Top Southeast Asian digital tech group Sea expects “headwind factors” for its business in 2022, the company said Tuesday, following rapid expansion throughout the COVID-19 pandemic.
The Singaporean company, which operates various digital services from online gaming to e-commerce and e-payment, reported revenue of USD 9.95 billion for 2021, more than double the previous year, while the net loss widened to USD 2.04 billion, from USD 1.61 billion.
Though Sea achieved top-line growth across its business lines over recent quarters, the chief executive notes a changing environment.
“With many economies reopening further in the fourth quarter and into this year, we have observed some moderation in online activities and fluctuations in user engagement,” chairman and CEO Forrest Li told an earnings webcast, referring to Sea’s profitable gaming business.
Moreover, India last month reportedly banned 54 apps, including Sea’s Free Fire—one of the most downloaded smartphone games in the world—for security reasons. Chinese apps were the target, but the ban included Sea’s lucrative flagship title.
Li acknowledged that Free Fire is currently unavailable in Google Play and iOS app stores in India due to “unanticipated government actions.” The populous emerging country is a core market for Sea’s gaming business.
The bookings for Sea’s gaming business, a metric the company employs to estimate cash spent by users, will drop to around USD 3 billion in 2022 from USD 4.6 billion in 2021, according to its guidance.
“The guidance takes into consideration these headwind factors,” Li said.
The company also faces an adverse stock market environment.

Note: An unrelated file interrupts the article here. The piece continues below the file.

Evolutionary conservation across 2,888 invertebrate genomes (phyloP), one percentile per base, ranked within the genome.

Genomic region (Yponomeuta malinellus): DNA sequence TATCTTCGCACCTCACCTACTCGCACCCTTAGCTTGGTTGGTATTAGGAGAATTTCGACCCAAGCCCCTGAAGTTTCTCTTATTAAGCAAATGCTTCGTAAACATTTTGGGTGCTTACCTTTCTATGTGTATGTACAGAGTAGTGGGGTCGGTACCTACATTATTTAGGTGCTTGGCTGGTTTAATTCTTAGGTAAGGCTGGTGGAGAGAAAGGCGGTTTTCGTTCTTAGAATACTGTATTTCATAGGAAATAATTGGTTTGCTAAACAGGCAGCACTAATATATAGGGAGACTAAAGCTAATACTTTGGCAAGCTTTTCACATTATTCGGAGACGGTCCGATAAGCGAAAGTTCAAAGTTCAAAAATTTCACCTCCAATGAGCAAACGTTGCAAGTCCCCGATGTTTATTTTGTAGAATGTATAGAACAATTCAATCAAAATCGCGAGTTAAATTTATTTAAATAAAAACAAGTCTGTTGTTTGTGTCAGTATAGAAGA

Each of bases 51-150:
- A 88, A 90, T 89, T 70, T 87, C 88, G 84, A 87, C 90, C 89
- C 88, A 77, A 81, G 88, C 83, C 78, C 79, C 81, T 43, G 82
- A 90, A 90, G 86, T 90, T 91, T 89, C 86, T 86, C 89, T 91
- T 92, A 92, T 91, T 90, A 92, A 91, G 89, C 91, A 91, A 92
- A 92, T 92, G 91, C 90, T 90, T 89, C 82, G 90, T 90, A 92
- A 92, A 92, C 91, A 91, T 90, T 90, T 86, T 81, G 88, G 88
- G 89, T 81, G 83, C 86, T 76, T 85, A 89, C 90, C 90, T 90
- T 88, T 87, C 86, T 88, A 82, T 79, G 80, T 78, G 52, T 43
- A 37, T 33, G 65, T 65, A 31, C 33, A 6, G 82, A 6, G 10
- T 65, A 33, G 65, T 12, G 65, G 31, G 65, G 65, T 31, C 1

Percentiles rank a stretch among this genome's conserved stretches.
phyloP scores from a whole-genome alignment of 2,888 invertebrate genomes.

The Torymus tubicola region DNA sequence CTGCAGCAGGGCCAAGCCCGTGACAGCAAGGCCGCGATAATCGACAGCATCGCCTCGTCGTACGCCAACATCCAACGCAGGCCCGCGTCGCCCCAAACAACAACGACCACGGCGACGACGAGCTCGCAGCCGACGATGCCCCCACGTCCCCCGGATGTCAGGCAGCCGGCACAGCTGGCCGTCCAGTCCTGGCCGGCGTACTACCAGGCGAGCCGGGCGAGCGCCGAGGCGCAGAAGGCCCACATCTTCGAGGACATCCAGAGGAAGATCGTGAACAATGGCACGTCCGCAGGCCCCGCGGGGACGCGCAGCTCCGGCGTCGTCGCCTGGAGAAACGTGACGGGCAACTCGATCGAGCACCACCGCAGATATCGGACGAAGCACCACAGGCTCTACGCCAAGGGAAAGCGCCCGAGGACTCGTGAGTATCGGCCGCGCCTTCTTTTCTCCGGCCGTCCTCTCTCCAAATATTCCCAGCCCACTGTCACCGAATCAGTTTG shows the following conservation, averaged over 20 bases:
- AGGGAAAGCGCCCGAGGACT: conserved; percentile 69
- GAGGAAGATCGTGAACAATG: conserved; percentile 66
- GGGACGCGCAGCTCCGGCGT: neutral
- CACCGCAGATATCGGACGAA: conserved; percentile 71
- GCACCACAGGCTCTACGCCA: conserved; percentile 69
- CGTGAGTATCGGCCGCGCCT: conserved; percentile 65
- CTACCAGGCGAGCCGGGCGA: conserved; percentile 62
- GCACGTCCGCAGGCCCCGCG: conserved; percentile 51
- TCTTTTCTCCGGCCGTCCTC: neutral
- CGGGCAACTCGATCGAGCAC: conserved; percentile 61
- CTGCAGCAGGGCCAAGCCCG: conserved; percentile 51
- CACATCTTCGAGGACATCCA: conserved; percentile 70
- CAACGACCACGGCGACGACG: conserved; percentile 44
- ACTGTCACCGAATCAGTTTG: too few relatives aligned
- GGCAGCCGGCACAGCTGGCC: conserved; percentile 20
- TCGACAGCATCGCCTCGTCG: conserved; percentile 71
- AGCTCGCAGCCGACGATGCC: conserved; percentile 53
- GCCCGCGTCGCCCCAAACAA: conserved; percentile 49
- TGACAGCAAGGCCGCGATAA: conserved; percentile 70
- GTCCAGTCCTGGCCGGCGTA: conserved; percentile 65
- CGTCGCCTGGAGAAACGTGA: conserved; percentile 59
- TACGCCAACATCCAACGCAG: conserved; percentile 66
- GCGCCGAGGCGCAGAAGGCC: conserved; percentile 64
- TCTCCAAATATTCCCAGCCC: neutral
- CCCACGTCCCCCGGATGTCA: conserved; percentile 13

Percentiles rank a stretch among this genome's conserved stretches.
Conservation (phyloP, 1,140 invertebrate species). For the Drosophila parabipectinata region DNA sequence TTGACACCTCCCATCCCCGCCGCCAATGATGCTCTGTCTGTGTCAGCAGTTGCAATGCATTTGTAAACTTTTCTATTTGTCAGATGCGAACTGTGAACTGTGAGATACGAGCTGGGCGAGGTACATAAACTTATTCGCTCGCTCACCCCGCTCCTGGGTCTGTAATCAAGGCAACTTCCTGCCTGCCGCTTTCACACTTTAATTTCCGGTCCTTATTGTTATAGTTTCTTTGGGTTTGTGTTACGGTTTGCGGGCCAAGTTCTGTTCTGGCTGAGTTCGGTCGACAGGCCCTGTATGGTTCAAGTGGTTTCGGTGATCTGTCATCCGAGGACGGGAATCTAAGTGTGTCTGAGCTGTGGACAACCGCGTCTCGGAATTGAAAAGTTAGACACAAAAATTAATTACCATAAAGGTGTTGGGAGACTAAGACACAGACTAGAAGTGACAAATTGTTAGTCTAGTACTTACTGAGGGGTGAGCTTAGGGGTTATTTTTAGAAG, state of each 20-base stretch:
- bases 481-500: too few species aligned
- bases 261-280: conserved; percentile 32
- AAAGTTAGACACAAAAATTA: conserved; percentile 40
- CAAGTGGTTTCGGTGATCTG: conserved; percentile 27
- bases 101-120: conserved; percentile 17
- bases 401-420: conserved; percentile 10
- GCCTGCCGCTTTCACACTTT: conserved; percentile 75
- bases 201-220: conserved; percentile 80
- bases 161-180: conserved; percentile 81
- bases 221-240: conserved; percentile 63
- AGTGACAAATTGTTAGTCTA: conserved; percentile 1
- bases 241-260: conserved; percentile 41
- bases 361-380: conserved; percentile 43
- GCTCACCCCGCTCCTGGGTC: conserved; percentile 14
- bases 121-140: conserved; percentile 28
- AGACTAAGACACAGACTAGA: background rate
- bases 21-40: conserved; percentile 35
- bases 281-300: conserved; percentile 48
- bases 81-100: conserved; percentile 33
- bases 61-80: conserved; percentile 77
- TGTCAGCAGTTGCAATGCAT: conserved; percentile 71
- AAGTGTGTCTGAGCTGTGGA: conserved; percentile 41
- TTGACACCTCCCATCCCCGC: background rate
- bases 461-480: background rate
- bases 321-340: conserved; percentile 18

Sea, a rare Southeast Asian company listed in the U.S., attracted global investors amid a COVID-driven stock market boom since early 2020, with its share price rising by a factor of nine from the start of 2020 to its peak in October 2021, reaching USD 366.99 on a closing price basis.
Backed by solid investor appetite, the company raised about USD 7 billion through the offering of new shares and notes in September that went toward e-commerce expansion outside of Southeast Asia, such as in Latin America, Europe, and India.
But with losses rising, the company’s shares have plunged to less than half the October peak amid a tech sell-off driven by global monetary policy shifts.
In Tuesday’s financial statement, Sea reported a net loss of USD 617 million for the fourth quarter of 2021, widened from USD 523 million in the year-ago period, showing that improving profitability remains a key challenge for the fast-growing startup.
Sea’s e-commerce unit operating loss deepened to USD 941 million in Q4 last year.
The company projects e-commerce revenue to total roughly USD 9 billion in 2022, up from USD 5.1 billion in 2021. Li said the company expects the e-commerce business to “achieve positive adjusted EBITDA [earnings before interest, taxes, depreciation, and amortization] before headquarters costs allocation in Southeast Asia and Taiwan by this year.”
Meanwhile, the company is also reallocating resources for global expansion. Sea will shut down e-commerce in France on Sunday, just five months after its launch in October. France was one of the first European markets it entered, along with Poland and Spain.